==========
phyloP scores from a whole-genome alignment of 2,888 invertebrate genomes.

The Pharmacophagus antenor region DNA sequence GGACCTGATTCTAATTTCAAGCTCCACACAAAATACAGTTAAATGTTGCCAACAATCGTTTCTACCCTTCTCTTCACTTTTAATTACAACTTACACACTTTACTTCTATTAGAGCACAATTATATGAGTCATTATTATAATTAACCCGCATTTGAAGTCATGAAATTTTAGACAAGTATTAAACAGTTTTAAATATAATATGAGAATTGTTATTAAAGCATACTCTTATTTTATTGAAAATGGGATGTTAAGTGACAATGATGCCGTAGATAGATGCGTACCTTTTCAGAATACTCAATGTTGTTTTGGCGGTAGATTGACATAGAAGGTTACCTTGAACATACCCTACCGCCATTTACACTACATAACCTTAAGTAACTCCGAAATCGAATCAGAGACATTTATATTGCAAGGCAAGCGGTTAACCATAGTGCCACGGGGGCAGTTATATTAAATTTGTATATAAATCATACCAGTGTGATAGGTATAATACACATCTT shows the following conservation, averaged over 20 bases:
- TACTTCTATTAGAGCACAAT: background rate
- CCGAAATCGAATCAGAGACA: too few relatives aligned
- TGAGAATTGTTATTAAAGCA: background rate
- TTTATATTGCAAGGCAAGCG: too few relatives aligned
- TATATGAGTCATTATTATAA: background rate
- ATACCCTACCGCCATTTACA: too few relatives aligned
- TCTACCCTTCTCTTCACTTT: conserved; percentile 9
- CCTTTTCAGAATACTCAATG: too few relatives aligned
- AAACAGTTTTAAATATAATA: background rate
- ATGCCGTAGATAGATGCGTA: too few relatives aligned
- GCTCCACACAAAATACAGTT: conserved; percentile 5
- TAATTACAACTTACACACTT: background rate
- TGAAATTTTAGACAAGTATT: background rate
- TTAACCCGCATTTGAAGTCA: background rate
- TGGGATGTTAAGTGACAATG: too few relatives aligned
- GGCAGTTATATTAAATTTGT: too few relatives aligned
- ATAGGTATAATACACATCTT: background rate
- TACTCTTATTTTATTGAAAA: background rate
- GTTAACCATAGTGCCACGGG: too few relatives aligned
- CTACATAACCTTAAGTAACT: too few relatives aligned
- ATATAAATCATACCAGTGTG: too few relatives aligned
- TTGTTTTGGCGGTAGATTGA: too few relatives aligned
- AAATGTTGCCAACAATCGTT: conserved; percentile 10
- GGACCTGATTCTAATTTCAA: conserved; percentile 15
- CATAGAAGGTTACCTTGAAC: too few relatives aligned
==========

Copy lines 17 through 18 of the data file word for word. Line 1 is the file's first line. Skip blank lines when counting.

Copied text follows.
- TGGGATGTTAAGTGACAATG: too few relatives aligned
- GGCAGTTATATTAAATTTGT: too few relatives aligned